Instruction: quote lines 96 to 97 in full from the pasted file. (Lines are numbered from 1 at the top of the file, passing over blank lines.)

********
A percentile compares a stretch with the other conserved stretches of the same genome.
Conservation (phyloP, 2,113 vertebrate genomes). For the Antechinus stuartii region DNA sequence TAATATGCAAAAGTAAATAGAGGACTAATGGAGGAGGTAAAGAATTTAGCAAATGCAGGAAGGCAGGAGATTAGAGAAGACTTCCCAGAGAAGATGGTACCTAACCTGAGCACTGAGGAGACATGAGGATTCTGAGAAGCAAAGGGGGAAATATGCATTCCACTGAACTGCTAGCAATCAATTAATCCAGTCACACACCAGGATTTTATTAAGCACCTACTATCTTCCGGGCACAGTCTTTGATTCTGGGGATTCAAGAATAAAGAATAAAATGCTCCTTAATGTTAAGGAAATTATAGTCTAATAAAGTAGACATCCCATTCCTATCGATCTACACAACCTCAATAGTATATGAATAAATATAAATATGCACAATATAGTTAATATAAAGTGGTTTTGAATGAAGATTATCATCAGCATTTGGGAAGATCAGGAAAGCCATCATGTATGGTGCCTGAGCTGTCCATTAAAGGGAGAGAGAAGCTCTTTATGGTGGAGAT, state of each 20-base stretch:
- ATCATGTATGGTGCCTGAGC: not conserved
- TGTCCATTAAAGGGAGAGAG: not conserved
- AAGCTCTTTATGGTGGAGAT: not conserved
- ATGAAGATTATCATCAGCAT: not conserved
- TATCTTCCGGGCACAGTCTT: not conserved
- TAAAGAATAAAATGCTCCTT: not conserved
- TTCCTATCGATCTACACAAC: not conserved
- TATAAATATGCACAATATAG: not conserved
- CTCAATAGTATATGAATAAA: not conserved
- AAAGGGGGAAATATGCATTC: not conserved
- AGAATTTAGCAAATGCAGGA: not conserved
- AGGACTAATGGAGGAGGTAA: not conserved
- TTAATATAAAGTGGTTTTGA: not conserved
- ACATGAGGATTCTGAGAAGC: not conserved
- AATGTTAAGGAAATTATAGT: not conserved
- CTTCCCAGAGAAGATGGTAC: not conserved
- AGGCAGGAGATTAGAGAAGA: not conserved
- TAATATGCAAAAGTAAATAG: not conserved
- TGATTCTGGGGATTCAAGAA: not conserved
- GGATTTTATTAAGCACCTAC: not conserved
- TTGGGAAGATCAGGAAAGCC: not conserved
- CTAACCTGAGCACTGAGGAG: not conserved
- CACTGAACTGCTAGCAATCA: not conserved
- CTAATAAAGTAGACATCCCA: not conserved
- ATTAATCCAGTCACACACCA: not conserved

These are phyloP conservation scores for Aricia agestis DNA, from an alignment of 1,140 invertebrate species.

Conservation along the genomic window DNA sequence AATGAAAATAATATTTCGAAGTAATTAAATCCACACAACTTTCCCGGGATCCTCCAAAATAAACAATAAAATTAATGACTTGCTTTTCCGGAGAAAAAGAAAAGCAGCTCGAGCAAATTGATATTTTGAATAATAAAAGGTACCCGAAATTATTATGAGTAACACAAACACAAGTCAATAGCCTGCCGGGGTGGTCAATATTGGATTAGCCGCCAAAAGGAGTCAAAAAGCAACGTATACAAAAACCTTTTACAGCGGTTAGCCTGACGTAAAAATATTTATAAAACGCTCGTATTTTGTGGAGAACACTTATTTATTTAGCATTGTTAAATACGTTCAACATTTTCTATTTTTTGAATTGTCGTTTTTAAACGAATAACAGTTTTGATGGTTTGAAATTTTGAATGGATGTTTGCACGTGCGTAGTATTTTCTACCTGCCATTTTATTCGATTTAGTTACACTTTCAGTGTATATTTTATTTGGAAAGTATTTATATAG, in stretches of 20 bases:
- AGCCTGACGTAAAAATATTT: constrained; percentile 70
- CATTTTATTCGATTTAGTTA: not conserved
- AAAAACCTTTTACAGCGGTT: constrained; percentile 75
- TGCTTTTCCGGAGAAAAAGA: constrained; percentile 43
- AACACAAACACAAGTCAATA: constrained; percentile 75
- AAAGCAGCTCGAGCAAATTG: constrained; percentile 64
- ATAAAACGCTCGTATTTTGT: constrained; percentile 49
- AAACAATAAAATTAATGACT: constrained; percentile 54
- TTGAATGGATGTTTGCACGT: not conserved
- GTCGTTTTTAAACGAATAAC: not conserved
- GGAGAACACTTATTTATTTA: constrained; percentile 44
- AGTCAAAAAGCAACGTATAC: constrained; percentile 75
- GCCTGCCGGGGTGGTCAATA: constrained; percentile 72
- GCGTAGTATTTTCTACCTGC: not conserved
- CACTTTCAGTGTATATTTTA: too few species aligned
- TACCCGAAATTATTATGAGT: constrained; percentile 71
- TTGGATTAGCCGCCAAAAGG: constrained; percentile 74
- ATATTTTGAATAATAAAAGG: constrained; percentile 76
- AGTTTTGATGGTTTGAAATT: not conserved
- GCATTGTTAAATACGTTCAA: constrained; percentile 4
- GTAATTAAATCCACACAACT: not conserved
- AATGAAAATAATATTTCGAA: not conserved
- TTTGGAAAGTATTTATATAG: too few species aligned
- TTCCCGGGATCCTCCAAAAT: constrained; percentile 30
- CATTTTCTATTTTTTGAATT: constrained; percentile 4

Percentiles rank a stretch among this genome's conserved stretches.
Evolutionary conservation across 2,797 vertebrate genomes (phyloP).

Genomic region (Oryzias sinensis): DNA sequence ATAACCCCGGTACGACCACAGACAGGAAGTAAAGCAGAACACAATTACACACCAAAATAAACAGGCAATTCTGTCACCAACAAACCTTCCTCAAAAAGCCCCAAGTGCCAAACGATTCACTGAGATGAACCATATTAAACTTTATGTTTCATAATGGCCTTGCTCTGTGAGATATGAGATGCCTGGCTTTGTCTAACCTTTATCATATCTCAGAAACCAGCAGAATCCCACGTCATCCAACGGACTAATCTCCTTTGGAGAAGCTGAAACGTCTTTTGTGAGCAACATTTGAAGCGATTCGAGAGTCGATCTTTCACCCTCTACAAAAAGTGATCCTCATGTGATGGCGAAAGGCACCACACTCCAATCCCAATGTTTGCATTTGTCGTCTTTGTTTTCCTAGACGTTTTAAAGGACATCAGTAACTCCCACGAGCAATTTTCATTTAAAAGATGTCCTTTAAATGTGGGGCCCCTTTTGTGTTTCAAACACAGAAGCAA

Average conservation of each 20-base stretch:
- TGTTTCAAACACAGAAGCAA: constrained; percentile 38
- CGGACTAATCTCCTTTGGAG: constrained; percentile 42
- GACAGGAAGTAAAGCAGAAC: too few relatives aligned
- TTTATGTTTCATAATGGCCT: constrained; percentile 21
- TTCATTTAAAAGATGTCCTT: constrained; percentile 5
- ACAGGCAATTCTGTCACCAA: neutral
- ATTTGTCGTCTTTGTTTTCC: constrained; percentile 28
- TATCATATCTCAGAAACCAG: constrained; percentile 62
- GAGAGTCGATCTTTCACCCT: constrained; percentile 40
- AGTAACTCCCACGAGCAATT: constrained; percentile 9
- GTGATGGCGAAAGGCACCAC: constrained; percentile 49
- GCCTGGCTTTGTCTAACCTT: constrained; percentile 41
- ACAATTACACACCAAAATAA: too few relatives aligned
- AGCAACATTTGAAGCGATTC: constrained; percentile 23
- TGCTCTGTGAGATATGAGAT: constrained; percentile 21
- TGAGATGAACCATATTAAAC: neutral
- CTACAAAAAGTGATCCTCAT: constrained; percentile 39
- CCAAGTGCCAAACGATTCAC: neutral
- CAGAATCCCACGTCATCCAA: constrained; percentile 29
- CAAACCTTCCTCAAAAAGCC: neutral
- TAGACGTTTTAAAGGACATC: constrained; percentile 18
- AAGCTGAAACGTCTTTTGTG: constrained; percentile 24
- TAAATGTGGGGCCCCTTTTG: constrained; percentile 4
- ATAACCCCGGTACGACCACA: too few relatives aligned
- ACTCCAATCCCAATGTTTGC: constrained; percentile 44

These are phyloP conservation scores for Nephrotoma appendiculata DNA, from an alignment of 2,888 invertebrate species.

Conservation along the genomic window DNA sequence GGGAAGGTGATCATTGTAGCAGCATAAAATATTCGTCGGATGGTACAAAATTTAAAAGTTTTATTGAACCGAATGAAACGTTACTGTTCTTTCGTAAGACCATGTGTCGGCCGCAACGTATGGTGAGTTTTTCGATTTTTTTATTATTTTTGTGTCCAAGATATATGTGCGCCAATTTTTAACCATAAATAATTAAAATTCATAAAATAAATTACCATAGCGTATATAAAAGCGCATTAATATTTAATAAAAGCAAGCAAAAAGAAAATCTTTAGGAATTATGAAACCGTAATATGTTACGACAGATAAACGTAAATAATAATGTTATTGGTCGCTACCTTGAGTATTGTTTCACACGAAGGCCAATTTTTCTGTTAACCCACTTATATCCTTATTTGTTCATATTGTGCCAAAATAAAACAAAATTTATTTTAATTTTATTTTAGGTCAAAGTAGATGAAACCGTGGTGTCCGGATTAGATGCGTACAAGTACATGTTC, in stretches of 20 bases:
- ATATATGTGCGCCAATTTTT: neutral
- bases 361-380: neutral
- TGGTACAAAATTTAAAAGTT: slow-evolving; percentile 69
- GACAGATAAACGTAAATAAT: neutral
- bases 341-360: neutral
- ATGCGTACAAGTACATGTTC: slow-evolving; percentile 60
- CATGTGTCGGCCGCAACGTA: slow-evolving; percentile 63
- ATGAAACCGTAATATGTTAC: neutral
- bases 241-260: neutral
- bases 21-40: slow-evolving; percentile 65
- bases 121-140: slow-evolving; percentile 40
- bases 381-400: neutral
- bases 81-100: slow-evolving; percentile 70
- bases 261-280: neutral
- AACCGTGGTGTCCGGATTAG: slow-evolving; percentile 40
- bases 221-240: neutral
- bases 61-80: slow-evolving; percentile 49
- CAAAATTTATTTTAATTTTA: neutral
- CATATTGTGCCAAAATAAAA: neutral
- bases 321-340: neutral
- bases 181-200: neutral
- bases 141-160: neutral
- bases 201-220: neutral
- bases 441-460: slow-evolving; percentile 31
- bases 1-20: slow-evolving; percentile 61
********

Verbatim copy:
- bases 121-140: slow-evolving; percentile 40
- bases 381-400: neutral